Emma Watson, the Harry Potter actress-turned-liberal activist, has been named in the Panama Papers.
But it’s no big deal, she says, because having an offshore company or account is not illegal or unethical. But it is private. Or it was supposed to be.
“Emma (like many high-profile individuals) set up an offshore company for the sole purpose of protecting her anonymity and safety,” said a statement issued by her representatives Tuesday. “Emma receives absolutely no tax or monetary advantages from this offshore company whatsoever — only privacy.”
The Panama Papers, in case you’ve forgotten already, are a cache of more than 11 million confidential documents from a Panama law firm leaked to and published online last month by an international consortium of journalists who have been busy combing the database for details on how rich, famous and powerful people hide their wealth in offshore accounts and tax havens.
Scandal and embarrassment soon followed for a dozen heads of state and scores of their relatives. At least one had to resign and others, including Watson’s fellow Brit, Prime Minister David Cameron, have been forced to explain why they have offshore accounts and whether or not any of their country’s financial and tax laws were broken.
But there were relatively few well-known entertainers named initially, and none were American. Oscar-winning Spanish film director Pedro Almodóvar, martial-arts star Jackie Chan, and Bollywood star Amitabh Bachchan were the major celebrity boldfaced names that came out initially.
Later, the names of other celebrity Brits, including Simon Cowell, the Duchess of York Sarah Ferguson, ex-wife of Prince Andrew, and Heather Mills, ex-wife of Paul McCartney, also turned up in the Panama Papers.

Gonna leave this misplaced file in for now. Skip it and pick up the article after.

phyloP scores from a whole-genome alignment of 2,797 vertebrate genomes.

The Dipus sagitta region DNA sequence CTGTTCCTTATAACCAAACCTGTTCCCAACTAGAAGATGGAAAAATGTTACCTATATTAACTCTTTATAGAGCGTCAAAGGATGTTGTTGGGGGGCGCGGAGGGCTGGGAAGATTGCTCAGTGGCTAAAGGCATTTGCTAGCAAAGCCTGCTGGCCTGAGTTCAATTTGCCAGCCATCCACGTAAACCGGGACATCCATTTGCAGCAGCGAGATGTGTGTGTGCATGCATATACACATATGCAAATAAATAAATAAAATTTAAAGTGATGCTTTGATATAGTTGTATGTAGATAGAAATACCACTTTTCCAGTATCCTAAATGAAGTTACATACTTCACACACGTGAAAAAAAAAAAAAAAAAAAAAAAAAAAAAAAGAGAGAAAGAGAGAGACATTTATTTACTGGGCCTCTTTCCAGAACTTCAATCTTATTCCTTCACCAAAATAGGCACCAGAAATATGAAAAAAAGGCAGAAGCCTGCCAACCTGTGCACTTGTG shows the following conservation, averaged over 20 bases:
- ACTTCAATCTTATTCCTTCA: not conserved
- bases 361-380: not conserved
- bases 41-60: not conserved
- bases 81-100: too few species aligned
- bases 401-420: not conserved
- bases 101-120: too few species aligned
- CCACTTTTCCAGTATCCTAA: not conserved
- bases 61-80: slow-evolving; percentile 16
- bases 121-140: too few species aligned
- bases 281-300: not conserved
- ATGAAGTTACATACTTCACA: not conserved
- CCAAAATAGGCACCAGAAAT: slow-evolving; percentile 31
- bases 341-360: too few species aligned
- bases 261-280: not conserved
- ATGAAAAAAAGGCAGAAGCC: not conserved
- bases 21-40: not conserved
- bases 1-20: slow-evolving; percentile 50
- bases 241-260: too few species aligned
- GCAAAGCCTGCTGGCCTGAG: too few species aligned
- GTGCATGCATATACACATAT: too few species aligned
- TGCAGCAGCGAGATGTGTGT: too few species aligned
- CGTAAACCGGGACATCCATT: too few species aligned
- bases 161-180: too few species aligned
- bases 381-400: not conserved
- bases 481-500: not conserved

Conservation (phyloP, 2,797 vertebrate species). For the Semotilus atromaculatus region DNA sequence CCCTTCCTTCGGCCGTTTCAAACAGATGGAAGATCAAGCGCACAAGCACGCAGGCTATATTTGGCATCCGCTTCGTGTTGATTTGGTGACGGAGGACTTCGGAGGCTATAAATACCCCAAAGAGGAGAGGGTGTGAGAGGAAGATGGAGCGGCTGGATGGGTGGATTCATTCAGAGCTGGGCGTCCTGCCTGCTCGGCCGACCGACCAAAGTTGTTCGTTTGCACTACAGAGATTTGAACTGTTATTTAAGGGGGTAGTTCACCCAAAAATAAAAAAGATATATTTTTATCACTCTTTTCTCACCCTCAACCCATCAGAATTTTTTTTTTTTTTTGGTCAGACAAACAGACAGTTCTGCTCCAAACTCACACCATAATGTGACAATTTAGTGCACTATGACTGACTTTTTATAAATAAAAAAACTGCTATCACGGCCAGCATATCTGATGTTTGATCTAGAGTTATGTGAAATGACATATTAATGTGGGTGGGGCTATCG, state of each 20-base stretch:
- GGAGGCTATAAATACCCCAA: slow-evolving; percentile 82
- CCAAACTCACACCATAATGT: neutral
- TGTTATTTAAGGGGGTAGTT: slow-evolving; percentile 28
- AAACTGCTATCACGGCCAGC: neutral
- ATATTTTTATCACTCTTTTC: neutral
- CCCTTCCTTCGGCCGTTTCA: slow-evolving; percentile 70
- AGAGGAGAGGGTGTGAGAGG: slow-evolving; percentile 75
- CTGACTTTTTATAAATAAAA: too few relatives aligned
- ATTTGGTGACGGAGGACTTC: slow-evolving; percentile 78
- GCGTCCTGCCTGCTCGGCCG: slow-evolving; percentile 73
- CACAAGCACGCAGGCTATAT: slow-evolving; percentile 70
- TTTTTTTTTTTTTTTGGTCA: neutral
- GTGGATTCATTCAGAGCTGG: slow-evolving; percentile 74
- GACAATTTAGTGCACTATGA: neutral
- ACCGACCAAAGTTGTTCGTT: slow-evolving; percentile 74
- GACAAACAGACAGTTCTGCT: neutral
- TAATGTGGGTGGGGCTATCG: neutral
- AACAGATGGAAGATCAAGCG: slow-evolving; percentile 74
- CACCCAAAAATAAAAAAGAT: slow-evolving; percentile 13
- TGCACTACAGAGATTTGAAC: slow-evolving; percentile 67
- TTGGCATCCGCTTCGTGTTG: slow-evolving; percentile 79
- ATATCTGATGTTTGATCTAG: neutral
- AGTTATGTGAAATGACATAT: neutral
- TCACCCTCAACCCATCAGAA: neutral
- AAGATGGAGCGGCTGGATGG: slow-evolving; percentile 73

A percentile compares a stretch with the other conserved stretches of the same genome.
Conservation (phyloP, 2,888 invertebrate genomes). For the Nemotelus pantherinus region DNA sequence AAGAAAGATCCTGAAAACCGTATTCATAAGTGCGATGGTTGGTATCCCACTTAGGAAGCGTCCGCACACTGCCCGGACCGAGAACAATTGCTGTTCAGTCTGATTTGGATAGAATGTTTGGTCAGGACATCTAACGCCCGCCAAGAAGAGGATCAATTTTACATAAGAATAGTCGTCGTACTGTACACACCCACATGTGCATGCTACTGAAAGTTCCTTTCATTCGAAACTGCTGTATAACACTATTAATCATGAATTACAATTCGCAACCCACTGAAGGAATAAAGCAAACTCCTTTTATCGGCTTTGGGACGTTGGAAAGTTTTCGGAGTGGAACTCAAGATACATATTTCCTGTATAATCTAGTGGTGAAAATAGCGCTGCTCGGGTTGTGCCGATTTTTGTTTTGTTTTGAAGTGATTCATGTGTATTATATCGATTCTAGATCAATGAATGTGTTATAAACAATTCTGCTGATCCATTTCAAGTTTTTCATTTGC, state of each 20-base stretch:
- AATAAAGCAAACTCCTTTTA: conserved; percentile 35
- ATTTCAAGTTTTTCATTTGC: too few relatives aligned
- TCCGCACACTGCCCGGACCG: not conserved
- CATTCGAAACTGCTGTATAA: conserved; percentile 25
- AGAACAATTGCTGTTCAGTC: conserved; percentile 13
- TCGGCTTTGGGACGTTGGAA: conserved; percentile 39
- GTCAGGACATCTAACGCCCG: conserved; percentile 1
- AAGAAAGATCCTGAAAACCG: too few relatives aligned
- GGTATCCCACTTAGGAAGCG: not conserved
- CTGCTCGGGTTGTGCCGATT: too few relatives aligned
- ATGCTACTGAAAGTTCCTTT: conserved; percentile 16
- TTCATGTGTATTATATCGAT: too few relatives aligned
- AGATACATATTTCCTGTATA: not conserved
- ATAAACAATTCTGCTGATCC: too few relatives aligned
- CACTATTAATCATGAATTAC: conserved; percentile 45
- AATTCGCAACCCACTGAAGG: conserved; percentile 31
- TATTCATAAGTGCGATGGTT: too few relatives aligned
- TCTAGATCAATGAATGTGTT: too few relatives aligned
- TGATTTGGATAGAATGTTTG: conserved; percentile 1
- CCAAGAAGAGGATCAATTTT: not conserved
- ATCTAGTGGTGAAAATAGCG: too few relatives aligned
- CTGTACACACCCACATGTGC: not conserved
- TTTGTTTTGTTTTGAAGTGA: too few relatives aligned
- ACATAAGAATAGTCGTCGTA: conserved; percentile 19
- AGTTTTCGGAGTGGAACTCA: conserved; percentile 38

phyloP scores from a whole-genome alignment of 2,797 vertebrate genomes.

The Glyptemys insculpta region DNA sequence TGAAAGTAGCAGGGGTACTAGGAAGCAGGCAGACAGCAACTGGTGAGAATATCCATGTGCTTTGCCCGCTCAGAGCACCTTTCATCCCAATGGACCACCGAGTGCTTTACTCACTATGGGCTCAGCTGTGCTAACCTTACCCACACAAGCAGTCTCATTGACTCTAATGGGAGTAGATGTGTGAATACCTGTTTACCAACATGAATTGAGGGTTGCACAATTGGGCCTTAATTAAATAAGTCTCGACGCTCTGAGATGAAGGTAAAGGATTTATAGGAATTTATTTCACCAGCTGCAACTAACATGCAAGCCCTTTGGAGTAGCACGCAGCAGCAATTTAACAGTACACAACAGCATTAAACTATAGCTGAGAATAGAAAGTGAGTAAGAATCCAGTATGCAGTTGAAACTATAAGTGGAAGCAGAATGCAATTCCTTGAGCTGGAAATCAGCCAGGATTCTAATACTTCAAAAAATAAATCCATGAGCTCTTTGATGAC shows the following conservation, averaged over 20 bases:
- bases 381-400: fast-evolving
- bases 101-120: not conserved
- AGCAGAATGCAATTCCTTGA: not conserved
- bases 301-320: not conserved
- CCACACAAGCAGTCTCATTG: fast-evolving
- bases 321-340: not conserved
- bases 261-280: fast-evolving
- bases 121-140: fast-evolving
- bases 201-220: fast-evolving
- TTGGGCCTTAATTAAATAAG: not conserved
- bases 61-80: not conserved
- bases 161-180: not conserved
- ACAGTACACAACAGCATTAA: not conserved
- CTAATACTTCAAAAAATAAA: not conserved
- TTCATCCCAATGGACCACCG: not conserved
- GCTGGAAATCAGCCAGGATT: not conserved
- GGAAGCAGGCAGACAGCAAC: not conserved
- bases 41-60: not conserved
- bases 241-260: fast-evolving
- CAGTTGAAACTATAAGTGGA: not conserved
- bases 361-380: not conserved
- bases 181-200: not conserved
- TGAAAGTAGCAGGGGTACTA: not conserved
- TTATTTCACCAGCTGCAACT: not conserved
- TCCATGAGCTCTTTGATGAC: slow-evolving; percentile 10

Now Watson has been added to the list, after the International Consortium of Investigative Journalists published more data on more than 200,000 entities on its website on Monday.
The British conservative weekly The Spectatorperused the database and found that “Emma Charlotte Duerre Watson” is a beneficiary in an offshore company based in the British Virgin Islands. The magazine used the discovery to suggest that Watson’s continued political activism could lead to more questions about her use of this offshore company.
As Watson’s smarter-than-everybody character Hermione Granger might say, not so fast. Privacy and safety are what Watson seeks, not bolt holes for themillions she’s earned from Harry Potter.
UK companies are required to publicly publish details of their shareholders and therefore do not give her the necessary anonymity required to protect her personal safety, which has been jeopardized in the past owing to such information being publicly available,” her statement said. “Offshore companies do not publish these shareholder details.”
Watson, 26, who grew up playing Hermione in the Harry Potter movies, has become an outspoken liberal and feminist activist, representing the United Nations as a goodwill ambassador and campaigning for women’s rights and girls’ education around the world.
Last week, after lawyer Sadiq Khan was elected mayor of London (becoming the first Muslim to head a major western city), Watson called on him to set up a statue of a British suffragette outside Parliament.